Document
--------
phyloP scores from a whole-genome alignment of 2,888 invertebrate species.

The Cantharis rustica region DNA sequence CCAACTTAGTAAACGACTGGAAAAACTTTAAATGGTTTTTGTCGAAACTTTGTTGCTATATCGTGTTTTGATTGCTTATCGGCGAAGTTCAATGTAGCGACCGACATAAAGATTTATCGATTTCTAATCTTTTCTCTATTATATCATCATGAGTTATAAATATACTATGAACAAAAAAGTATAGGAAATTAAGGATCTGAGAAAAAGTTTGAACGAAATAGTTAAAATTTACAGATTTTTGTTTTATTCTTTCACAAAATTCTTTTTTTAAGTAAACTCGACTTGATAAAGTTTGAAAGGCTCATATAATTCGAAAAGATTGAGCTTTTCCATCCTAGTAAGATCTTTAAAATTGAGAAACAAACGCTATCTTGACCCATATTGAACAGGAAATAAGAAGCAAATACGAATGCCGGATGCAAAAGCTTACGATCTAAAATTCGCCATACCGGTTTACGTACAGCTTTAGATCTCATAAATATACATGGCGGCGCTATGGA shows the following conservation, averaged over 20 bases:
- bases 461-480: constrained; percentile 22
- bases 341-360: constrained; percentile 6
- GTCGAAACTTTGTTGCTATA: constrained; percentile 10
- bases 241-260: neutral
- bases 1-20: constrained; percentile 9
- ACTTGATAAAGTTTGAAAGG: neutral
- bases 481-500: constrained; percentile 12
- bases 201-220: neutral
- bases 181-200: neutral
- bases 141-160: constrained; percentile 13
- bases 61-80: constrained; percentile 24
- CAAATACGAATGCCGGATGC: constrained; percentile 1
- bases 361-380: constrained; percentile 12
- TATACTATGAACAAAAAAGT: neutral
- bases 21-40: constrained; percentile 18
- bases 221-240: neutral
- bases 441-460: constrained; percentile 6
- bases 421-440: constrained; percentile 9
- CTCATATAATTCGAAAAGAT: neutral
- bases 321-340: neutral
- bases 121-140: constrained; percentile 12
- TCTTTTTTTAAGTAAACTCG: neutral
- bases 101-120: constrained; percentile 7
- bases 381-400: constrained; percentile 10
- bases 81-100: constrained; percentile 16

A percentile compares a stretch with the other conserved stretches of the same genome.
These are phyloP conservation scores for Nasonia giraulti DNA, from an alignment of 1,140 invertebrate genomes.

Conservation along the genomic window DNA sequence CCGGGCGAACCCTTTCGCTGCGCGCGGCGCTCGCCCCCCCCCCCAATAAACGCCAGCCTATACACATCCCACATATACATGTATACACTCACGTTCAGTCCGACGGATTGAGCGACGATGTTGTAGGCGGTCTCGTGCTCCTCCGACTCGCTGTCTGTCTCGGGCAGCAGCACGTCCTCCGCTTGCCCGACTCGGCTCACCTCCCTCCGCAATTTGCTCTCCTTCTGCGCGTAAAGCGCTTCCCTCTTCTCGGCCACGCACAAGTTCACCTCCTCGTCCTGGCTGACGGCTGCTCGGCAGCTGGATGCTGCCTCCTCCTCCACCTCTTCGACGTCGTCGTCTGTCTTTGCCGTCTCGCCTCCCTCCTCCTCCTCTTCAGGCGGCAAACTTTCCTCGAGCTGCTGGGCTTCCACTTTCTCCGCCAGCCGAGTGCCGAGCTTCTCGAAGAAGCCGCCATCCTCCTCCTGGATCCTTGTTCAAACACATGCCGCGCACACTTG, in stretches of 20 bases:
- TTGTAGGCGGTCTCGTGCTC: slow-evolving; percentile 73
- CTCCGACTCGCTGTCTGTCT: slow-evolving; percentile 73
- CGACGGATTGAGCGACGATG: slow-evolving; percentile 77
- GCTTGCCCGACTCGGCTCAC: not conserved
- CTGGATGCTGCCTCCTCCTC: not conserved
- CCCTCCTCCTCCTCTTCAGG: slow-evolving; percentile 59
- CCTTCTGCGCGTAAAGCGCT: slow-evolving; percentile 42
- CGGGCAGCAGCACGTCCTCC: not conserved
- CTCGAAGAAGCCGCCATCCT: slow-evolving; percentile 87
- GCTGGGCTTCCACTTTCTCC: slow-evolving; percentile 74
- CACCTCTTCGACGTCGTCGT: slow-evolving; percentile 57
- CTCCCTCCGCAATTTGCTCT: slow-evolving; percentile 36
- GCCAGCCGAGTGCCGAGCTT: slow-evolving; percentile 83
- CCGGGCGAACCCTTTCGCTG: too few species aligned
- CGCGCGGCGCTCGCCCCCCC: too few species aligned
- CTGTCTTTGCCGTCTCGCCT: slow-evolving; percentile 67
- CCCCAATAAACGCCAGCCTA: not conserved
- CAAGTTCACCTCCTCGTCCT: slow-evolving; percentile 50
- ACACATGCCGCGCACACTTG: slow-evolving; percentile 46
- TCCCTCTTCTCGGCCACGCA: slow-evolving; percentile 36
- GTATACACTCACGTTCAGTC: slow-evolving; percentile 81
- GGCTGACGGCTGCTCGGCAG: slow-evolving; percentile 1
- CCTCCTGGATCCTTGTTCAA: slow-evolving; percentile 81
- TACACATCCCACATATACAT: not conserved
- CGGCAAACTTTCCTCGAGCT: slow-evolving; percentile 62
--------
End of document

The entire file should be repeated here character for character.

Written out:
phyloP scores from a whole-genome alignment of 2,888 invertebrate species.

The Cantharis rustica region DNA sequence CCAACTTAGTAAACGACTGGAAAAACTTTAAATGGTTTTTGTCGAAACTTTGTTGCTATATCGTGTTTTGATTGCTTATCGGCGAAGTTCAATGTAGCGACCGACATAAAGATTTATCGATTTCTAATCTTTTCTCTATTATATCATCATGAGTTATAAATATACTATGAACAAAAAAGTATAGGAAATTAAGGATCTGAGAAAAAGTTTGAACGAAATAGTTAAAATTTACAGATTTTTGTTTTATTCTTTCACAAAATTCTTTTTTTAAGTAAACTCGACTTGATAAAGTTTGAAAGGCTCATATAATTCGAAAAGATTGAGCTTTTCCATCCTAGTAAGATCTTTAAAATTGAGAAACAAACGCTATCTTGACCCATATTGAACAGGAAATAAGAAGCAAATACGAATGCCGGATGCAAAAGCTTACGATCTAAAATTCGCCATACCGGTTTACGTACAGCTTTAGATCTCATAAATATACATGGCGGCGCTATGGA shows the following conservation, averaged over 20 bases:
- bases 461-480: constrained; percentile 22
- bases 341-360: constrained; percentile 6
- GTCGAAACTTTGTTGCTATA: constrained; percentile 10
- bases 241-260: neutral
- bases 1-20: constrained; percentile 9
- ACTTGATAAAGTTTGAAAGG: neutral
- bases 481-500: constrained; percentile 12
- bases 201-220: neutral
- bases 181-200: neutral
- bases 141-160: constrained; percentile 13
- bases 61-80: constrained; percentile 24
- CAAATACGAATGCCGGATGC: constrained; percentile 1
- bases 361-380: constrained; percentile 12
- TATACTATGAACAAAAAAGT: neutral
- bases 21-40: constrained; percentile 18
- bases 221-240: neutral
- bases 441-460: constrained; percentile 6
- bases 421-440: constrained; percentile 9
- CTCATATAATTCGAAAAGAT: neutral
- bases 321-340: neutral
- bases 121-140: constrained; percentile 12
- TCTTTTTTTAAGTAAACTCG: neutral
- bases 101-120: constrained; percentile 7
- bases 381-400: constrained; percentile 10
- bases 81-100: constrained; percentile 16

A percentile compares a stretch with the other conserved stretches of the same genome.
These are phyloP conservation scores for Nasonia giraulti DNA, from an alignment of 1,140 invertebrate genomes.

Conservation along the genomic window DNA sequence CCGGGCGAACCCTTTCGCTGCGCGCGGCGCTCGCCCCCCCCCCCAATAAACGCCAGCCTATACACATCCCACATATACATGTATACACTCACGTTCAGTCCGACGGATTGAGCGACGATGTTGTAGGCGGTCTCGTGCTCCTCCGACTCGCTGTCTGTCTCGGGCAGCAGCACGTCCTCCGCTTGCCCGACTCGGCTCACCTCCCTCCGCAATTTGCTCTCCTTCTGCGCGTAAAGCGCTTCCCTCTTCTCGGCCACGCACAAGTTCACCTCCTCGTCCTGGCTGACGGCTGCTCGGCAGCTGGATGCTGCCTCCTCCTCCACCTCTTCGACGTCGTCGTCTGTCTTTGCCGTCTCGCCTCCCTCCTCCTCCTCTTCAGGCGGCAAACTTTCCTCGAGCTGCTGGGCTTCCACTTTCTCCGCCAGCCGAGTGCCGAGCTTCTCGAAGAAGCCGCCATCCTCCTCCTGGATCCTTGTTCAAACACATGCCGCGCACACTTG, in stretches of 20 bases:
- TTGTAGGCGGTCTCGTGCTC: slow-evolving; percentile 73
- CTCCGACTCGCTGTCTGTCT: slow-evolving; percentile 73
- CGACGGATTGAGCGACGATG: slow-evolving; percentile 77
- GCTTGCCCGACTCGGCTCAC: not conserved
- CTGGATGCTGCCTCCTCCTC: not conserved
- CCCTCCTCCTCCTCTTCAGG: slow-evolving; percentile 59
- CCTTCTGCGCGTAAAGCGCT: slow-evolving; percentile 42
- CGGGCAGCAGCACGTCCTCC: not conserved
- CTCGAAGAAGCCGCCATCCT: slow-evolving; percentile 87
- GCTGGGCTTCCACTTTCTCC: slow-evolving; percentile 74
- CACCTCTTCGACGTCGTCGT: slow-evolving; percentile 57
- CTCCCTCCGCAATTTGCTCT: slow-evolving; percentile 36
- GCCAGCCGAGTGCCGAGCTT: slow-evolving; percentile 83
- CCGGGCGAACCCTTTCGCTG: too few species aligned
- CGCGCGGCGCTCGCCCCCCC: too few species aligned
- CTGTCTTTGCCGTCTCGCCT: slow-evolving; percentile 67
- CCCCAATAAACGCCAGCCTA: not conserved
- CAAGTTCACCTCCTCGTCCT: slow-evolving; percentile 50
- ACACATGCCGCGCACACTTG: slow-evolving; percentile 46
- TCCCTCTTCTCGGCCACGCA: slow-evolving; percentile 36
- GTATACACTCACGTTCAGTC: slow-evolving; percentile 81
- GGCTGACGGCTGCTCGGCAG: slow-evolving; percentile 1
- CCTCCTGGATCCTTGTTCAA: slow-evolving; percentile 81
- TACACATCCCACATATACAT: not conserved
- CGGCAAACTTTCCTCGAGCT: slow-evolving; percentile 62